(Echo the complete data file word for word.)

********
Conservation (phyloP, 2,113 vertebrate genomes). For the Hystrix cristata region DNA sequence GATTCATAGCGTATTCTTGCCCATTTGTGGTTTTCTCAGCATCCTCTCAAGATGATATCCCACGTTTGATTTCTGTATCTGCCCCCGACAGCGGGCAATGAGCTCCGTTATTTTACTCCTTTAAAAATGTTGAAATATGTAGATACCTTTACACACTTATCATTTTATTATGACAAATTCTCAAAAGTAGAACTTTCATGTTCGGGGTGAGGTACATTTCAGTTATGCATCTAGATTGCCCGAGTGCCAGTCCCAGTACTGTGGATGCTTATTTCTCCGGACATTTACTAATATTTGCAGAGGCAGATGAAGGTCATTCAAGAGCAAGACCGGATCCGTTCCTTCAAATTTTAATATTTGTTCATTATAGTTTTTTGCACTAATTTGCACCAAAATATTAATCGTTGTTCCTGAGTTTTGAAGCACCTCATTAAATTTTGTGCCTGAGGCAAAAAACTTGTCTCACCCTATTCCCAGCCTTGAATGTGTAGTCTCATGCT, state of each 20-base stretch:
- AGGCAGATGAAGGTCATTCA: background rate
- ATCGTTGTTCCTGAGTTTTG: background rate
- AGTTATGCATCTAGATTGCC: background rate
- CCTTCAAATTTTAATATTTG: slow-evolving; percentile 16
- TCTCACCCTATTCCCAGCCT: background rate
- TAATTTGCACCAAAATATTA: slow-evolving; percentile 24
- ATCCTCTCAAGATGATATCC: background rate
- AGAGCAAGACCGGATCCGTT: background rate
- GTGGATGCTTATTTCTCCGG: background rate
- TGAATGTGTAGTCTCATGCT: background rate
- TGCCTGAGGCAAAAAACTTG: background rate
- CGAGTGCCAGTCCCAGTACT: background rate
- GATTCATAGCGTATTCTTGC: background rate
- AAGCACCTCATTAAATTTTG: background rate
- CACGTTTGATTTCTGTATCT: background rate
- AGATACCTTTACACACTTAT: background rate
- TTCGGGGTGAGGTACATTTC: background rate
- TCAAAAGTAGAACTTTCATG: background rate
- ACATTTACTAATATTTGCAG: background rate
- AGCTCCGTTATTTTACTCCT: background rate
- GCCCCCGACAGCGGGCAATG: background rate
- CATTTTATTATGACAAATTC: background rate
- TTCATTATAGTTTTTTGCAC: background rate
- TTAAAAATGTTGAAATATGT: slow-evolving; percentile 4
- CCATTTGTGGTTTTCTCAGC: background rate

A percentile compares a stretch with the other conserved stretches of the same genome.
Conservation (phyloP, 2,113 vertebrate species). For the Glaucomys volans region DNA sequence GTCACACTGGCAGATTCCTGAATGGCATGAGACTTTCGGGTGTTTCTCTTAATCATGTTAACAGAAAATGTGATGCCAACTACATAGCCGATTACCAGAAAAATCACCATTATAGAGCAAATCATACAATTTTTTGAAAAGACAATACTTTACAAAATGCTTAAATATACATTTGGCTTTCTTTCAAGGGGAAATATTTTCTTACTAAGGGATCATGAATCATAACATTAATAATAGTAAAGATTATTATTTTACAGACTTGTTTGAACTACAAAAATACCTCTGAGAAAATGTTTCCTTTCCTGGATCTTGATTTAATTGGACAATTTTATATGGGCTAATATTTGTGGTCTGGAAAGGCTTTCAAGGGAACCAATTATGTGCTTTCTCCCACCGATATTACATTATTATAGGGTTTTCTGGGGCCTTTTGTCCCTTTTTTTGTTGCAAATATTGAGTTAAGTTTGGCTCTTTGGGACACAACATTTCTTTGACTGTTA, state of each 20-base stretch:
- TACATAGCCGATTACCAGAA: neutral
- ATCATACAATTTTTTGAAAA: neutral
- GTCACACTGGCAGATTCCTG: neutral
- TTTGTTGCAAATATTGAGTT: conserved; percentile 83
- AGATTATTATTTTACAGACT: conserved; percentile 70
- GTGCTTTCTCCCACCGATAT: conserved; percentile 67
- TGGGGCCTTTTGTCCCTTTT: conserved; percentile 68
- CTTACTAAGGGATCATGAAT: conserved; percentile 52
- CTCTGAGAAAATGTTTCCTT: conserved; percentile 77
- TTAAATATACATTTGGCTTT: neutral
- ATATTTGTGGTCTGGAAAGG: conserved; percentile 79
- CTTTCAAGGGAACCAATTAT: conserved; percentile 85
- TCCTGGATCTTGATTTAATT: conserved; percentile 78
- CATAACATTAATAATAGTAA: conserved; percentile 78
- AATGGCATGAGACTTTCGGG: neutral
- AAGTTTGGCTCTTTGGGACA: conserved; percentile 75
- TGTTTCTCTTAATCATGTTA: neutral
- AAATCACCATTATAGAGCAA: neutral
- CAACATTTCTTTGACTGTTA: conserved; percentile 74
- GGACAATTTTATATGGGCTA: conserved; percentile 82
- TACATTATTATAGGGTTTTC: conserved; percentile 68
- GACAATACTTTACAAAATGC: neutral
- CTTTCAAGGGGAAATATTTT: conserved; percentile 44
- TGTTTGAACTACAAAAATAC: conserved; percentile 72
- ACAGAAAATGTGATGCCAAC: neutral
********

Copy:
Conservation (phyloP, 2,113 vertebrate genomes). For the Hystrix cristata region DNA sequence GATTCATAGCGTATTCTTGCCCATTTGTGGTTTTCTCAGCATCCTCTCAAGATGATATCCCACGTTTGATTTCTGTATCTGCCCCCGACAGCGGGCAATGAGCTCCGTTATTTTACTCCTTTAAAAATGTTGAAATATGTAGATACCTTTACACACTTATCATTTTATTATGACAAATTCTCAAAAGTAGAACTTTCATGTTCGGGGTGAGGTACATTTCAGTTATGCATCTAGATTGCCCGAGTGCCAGTCCCAGTACTGTGGATGCTTATTTCTCCGGACATTTACTAATATTTGCAGAGGCAGATGAAGGTCATTCAAGAGCAAGACCGGATCCGTTCCTTCAAATTTTAATATTTGTTCATTATAGTTTTTTGCACTAATTTGCACCAAAATATTAATCGTTGTTCCTGAGTTTTGAAGCACCTCATTAAATTTTGTGCCTGAGGCAAAAAACTTGTCTCACCCTATTCCCAGCCTTGAATGTGTAGTCTCATGCT, state of each 20-base stretch:
- AGGCAGATGAAGGTCATTCA: background rate
- ATCGTTGTTCCTGAGTTTTG: background rate
- AGTTATGCATCTAGATTGCC: background rate
- CCTTCAAATTTTAATATTTG: slow-evolving; percentile 16
- TCTCACCCTATTCCCAGCCT: background rate
- TAATTTGCACCAAAATATTA: slow-evolving; percentile 24
- ATCCTCTCAAGATGATATCC: background rate
- AGAGCAAGACCGGATCCGTT: background rate
- GTGGATGCTTATTTCTCCGG: background rate
- TGAATGTGTAGTCTCATGCT: background rate
- TGCCTGAGGCAAAAAACTTG: background rate
- CGAGTGCCAGTCCCAGTACT: background rate
- GATTCATAGCGTATTCTTGC: background rate
- AAGCACCTCATTAAATTTTG: background rate
- CACGTTTGATTTCTGTATCT: background rate
- AGATACCTTTACACACTTAT: background rate
- TTCGGGGTGAGGTACATTTC: background rate
- TCAAAAGTAGAACTTTCATG: background rate
- ACATTTACTAATATTTGCAG: background rate
- AGCTCCGTTATTTTACTCCT: background rate
- GCCCCCGACAGCGGGCAATG: background rate
- CATTTTATTATGACAAATTC: background rate
- TTCATTATAGTTTTTTGCAC: background rate
- TTAAAAATGTTGAAATATGT: slow-evolving; percentile 4
- CCATTTGTGGTTTTCTCAGC: background rate

A percentile compares a stretch with the other conserved stretches of the same genome.
Conservation (phyloP, 2,113 vertebrate species). For the Glaucomys volans region DNA sequence GTCACACTGGCAGATTCCTGAATGGCATGAGACTTTCGGGTGTTTCTCTTAATCATGTTAACAGAAAATGTGATGCCAACTACATAGCCGATTACCAGAAAAATCACCATTATAGAGCAAATCATACAATTTTTTGAAAAGACAATACTTTACAAAATGCTTAAATATACATTTGGCTTTCTTTCAAGGGGAAATATTTTCTTACTAAGGGATCATGAATCATAACATTAATAATAGTAAAGATTATTATTTTACAGACTTGTTTGAACTACAAAAATACCTCTGAGAAAATGTTTCCTTTCCTGGATCTTGATTTAATTGGACAATTTTATATGGGCTAATATTTGTGGTCTGGAAAGGCTTTCAAGGGAACCAATTATGTGCTTTCTCCCACCGATATTACATTATTATAGGGTTTTCTGGGGCCTTTTGTCCCTTTTTTTGTTGCAAATATTGAGTTAAGTTTGGCTCTTTGGGACACAACATTTCTTTGACTGTTA, state of each 20-base stretch:
- TACATAGCCGATTACCAGAA: neutral
- ATCATACAATTTTTTGAAAA: neutral
- GTCACACTGGCAGATTCCTG: neutral
- TTTGTTGCAAATATTGAGTT: conserved; percentile 83
- AGATTATTATTTTACAGACT: conserved; percentile 70
- GTGCTTTCTCCCACCGATAT: conserved; percentile 67
- TGGGGCCTTTTGTCCCTTTT: conserved; percentile 68
- CTTACTAAGGGATCATGAAT: conserved; percentile 52
- CTCTGAGAAAATGTTTCCTT: conserved; percentile 77
- TTAAATATACATTTGGCTTT: neutral
- ATATTTGTGGTCTGGAAAGG: conserved; percentile 79
- CTTTCAAGGGAACCAATTAT: conserved; percentile 85
- TCCTGGATCTTGATTTAATT: conserved; percentile 78
- CATAACATTAATAATAGTAA: conserved; percentile 78
- AATGGCATGAGACTTTCGGG: neutral
- AAGTTTGGCTCTTTGGGACA: conserved; percentile 75
- TGTTTCTCTTAATCATGTTA: neutral
- AAATCACCATTATAGAGCAA: neutral
- CAACATTTCTTTGACTGTTA: conserved; percentile 74
- GGACAATTTTATATGGGCTA: conserved; percentile 82
- TACATTATTATAGGGTTTTC: conserved; percentile 68
- GACAATACTTTACAAAATGC: neutral
- CTTTCAAGGGGAAATATTTT: conserved; percentile 44
- TGTTTGAACTACAAAAATAC: conserved; percentile 72
- ACAGAAAATGTGATGCCAAC: neutral